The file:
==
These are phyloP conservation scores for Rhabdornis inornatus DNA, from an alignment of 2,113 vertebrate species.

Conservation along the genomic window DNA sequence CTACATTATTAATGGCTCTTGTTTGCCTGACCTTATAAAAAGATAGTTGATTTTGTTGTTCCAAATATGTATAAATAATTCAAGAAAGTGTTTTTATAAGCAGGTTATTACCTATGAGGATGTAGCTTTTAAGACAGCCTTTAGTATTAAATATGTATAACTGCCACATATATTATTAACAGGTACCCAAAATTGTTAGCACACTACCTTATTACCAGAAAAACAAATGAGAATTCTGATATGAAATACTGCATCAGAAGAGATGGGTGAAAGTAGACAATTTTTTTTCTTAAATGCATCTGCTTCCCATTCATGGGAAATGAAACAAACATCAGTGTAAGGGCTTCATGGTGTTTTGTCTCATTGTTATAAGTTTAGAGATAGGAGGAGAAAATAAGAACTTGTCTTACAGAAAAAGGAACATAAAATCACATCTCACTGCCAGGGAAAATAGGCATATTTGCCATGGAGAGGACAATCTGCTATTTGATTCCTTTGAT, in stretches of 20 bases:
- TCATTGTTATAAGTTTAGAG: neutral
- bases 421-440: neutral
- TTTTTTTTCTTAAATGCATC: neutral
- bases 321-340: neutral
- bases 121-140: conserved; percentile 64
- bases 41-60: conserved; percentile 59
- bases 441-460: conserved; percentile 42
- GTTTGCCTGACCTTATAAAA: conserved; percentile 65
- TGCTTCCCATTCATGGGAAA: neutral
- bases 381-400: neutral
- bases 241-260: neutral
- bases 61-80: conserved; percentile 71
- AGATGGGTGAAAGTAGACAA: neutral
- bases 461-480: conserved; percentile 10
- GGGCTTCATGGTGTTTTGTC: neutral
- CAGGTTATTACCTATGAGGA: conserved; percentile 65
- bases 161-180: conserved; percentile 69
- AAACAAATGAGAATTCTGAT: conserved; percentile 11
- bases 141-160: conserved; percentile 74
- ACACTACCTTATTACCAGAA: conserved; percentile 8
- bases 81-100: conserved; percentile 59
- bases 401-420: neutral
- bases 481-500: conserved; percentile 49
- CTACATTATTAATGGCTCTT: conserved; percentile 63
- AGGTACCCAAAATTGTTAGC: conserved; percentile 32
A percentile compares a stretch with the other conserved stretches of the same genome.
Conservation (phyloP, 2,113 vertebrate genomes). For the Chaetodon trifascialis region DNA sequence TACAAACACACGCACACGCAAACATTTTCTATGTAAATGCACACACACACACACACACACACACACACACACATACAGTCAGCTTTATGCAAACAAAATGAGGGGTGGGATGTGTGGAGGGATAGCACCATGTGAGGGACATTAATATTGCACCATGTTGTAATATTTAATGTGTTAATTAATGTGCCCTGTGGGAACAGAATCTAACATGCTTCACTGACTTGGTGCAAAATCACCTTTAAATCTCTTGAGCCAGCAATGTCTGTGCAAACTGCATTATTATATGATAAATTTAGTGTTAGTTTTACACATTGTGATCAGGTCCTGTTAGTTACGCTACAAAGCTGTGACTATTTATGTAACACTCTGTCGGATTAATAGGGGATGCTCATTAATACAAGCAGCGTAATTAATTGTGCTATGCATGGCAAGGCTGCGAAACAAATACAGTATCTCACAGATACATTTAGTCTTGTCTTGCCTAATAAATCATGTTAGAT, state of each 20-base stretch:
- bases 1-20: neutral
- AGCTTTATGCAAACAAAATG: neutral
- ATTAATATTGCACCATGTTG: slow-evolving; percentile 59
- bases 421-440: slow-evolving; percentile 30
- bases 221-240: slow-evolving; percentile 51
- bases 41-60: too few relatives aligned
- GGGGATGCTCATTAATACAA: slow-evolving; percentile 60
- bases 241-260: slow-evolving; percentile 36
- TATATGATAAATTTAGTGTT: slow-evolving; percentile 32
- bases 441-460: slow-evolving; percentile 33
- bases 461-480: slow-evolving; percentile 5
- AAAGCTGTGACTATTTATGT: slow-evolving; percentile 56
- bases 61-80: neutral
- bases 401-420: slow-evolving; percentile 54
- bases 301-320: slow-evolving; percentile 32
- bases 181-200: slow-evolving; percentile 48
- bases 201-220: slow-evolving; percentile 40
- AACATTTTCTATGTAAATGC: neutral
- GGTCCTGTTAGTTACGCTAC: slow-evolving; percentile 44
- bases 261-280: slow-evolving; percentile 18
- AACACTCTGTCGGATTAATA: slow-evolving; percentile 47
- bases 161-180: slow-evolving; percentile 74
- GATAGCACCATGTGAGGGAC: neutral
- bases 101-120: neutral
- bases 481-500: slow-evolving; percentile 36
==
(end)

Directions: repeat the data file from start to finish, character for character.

These are phyloP conservation scores for Rhabdornis inornatus DNA, from an alignment of 2,113 vertebrate species.

Conservation along the genomic window DNA sequence CTACATTATTAATGGCTCTTGTTTGCCTGACCTTATAAAAAGATAGTTGATTTTGTTGTTCCAAATATGTATAAATAATTCAAGAAAGTGTTTTTATAAGCAGGTTATTACCTATGAGGATGTAGCTTTTAAGACAGCCTTTAGTATTAAATATGTATAACTGCCACATATATTATTAACAGGTACCCAAAATTGTTAGCACACTACCTTATTACCAGAAAAACAAATGAGAATTCTGATATGAAATACTGCATCAGAAGAGATGGGTGAAAGTAGACAATTTTTTTTCTTAAATGCATCTGCTTCCCATTCATGGGAAATGAAACAAACATCAGTGTAAGGGCTTCATGGTGTTTTGTCTCATTGTTATAAGTTTAGAGATAGGAGGAGAAAATAAGAACTTGTCTTACAGAAAAAGGAACATAAAATCACATCTCACTGCCAGGGAAAATAGGCATATTTGCCATGGAGAGGACAATCTGCTATTTGATTCCTTTGAT, in stretches of 20 bases:
- TCATTGTTATAAGTTTAGAG: neutral
- bases 421-440: neutral
- TTTTTTTTCTTAAATGCATC: neutral
- bases 321-340: neutral
- bases 121-140: conserved; percentile 64
- bases 41-60: conserved; percentile 59
- bases 441-460: conserved; percentile 42
- GTTTGCCTGACCTTATAAAA: conserved; percentile 65
- TGCTTCCCATTCATGGGAAA: neutral
- bases 381-400: neutral
- bases 241-260: neutral
- bases 61-80: conserved; percentile 71
- AGATGGGTGAAAGTAGACAA: neutral
- bases 461-480: conserved; percentile 10
- GGGCTTCATGGTGTTTTGTC: neutral
- CAGGTTATTACCTATGAGGA: conserved; percentile 65
- bases 161-180: conserved; percentile 69
- AAACAAATGAGAATTCTGAT: conserved; percentile 11
- bases 141-160: conserved; percentile 74
- ACACTACCTTATTACCAGAA: conserved; percentile 8
- bases 81-100: conserved; percentile 59
- bases 401-420: neutral
- bases 481-500: conserved; percentile 49
- CTACATTATTAATGGCTCTT: conserved; percentile 63
- AGGTACCCAAAATTGTTAGC: conserved; percentile 32
A percentile compares a stretch with the other conserved stretches of the same genome.
Conservation (phyloP, 2,113 vertebrate genomes). For the Chaetodon trifascialis region DNA sequence TACAAACACACGCACACGCAAACATTTTCTATGTAAATGCACACACACACACACACACACACACACACACACATACAGTCAGCTTTATGCAAACAAAATGAGGGGTGGGATGTGTGGAGGGATAGCACCATGTGAGGGACATTAATATTGCACCATGTTGTAATATTTAATGTGTTAATTAATGTGCCCTGTGGGAACAGAATCTAACATGCTTCACTGACTTGGTGCAAAATCACCTTTAAATCTCTTGAGCCAGCAATGTCTGTGCAAACTGCATTATTATATGATAAATTTAGTGTTAGTTTTACACATTGTGATCAGGTCCTGTTAGTTACGCTACAAAGCTGTGACTATTTATGTAACACTCTGTCGGATTAATAGGGGATGCTCATTAATACAAGCAGCGTAATTAATTGTGCTATGCATGGCAAGGCTGCGAAACAAATACAGTATCTCACAGATACATTTAGTCTTGTCTTGCCTAATAAATCATGTTAGAT, state of each 20-base stretch:
- bases 1-20: neutral
- AGCTTTATGCAAACAAAATG: neutral
- ATTAATATTGCACCATGTTG: slow-evolving; percentile 59
- bases 421-440: slow-evolving; percentile 30
- bases 221-240: slow-evolving; percentile 51
- bases 41-60: too few relatives aligned
- GGGGATGCTCATTAATACAA: slow-evolving; percentile 60
- bases 241-260: slow-evolving; percentile 36
- TATATGATAAATTTAGTGTT: slow-evolving; percentile 32
- bases 441-460: slow-evolving; percentile 33
- bases 461-480: slow-evolving; percentile 5
- AAAGCTGTGACTATTTATGT: slow-evolving; percentile 56
- bases 61-80: neutral
- bases 401-420: slow-evolving; percentile 54
- bases 301-320: slow-evolving; percentile 32
- bases 181-200: slow-evolving; percentile 48
- bases 201-220: slow-evolving; percentile 40
- AACATTTTCTATGTAAATGC: neutral
- GGTCCTGTTAGTTACGCTAC: slow-evolving; percentile 44
- bases 261-280: slow-evolving; percentile 18
- AACACTCTGTCGGATTAATA: slow-evolving; percentile 47
- bases 161-180: slow-evolving; percentile 74
- GATAGCACCATGTGAGGGAC: neutral
- bases 101-120: neutral
- bases 481-500: slow-evolving; percentile 36